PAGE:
NPR | March 24, 2017
Prolific sci-fi author John Scalzi boots up a new universe in The Collapsing Empire. It's set in a future where far-flung humanity's ability to travel and communicate between planets is under threat.
NPR | March 23, 2017
Jean Hanff Korelitz's latest is set at a tony New England college rocked by racial unrest. It's a suggestive exploration of tough issues, but lacks the nuance and intellect of the best campus novels.
NPR | March 22, 2017
Dan Chaon's latest novel suggests that even people who seem kind can lead you down dangerous paths, whether they realize it or not.
Nell Stevens retreated to a remote corner of the Falkland Islands in an attempt to write a novel. She came away with something better: This oddly winning memoir of deprivation, rain and penguins.
In the 1840s, two British crews vanished while seeking a passage through the ice at the top of the world. Paul Watson became "obsessed with the mystery" and tells the story in his new book Ice Ghosts.
Erika Carter's intelligent, unpretentious debut follows an aimless group of friends in their 20s, whose lives spin out of control during a supposedly detoxifying trip to a remote house in the country.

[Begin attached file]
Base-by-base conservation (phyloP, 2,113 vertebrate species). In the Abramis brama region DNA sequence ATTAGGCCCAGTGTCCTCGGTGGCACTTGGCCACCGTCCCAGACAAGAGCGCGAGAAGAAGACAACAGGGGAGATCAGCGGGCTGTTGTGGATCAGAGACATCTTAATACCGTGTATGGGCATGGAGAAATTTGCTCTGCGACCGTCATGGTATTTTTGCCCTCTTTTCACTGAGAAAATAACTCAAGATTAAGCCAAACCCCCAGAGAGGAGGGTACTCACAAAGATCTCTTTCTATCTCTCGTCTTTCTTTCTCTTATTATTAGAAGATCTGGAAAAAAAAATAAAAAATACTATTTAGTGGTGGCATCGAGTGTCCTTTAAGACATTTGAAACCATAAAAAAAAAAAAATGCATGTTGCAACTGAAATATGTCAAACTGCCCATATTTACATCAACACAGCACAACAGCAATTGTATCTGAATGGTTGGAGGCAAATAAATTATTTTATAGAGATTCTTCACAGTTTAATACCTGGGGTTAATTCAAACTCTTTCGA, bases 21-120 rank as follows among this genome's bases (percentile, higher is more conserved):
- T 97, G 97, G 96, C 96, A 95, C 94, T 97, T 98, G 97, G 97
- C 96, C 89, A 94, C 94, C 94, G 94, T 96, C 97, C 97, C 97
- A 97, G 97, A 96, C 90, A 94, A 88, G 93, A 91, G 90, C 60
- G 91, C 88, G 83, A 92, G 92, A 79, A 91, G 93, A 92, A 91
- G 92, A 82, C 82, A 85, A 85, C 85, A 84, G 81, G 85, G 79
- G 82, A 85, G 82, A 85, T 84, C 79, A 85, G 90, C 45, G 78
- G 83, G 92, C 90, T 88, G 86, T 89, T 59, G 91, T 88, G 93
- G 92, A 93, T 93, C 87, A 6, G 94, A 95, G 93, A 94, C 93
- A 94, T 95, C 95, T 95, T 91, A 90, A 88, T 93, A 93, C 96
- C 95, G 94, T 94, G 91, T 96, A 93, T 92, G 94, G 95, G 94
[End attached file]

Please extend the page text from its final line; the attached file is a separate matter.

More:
Leonardo Padura returns to one of his favorite characters — broken-down Cuban gumshoe Mario Conde — and puts him on the trail of a missing Rembrandt in his gorgeously written new novel Heretics.
Kim Stanley Robinson envisions a future that's closer than we like to think in New York 2140. Sea levels 50 feet higher have swamped Manhattan, but there's a tiny thread of hope that we might float.
Elif Batuman has sung the praises of "long novels, pointless novels," and she puts her money where her mouth is with The Idiot, a tale of youthful confusion that can be both boring and beautiful.
The Nobel Prize winner celebrated his Caribbean homeland and described its brutal colonial history. "You didn't make yourself a poet," he said. "You entered a situation in which there was poetry."
The authors — who won awards in the fiction and nonfiction categories, respectively — were just two of the writers who emerged Thursday with one of the literary world's most renowned prizes.
Arts | Books | EntertainmentNPR | March 17, 2017 7:40 a.m.
This week, we bring you two segments with comedian Guy Branum from our fall tour, and our friend Petra Mayer chats with author Neil Gaiman about Norse mythology.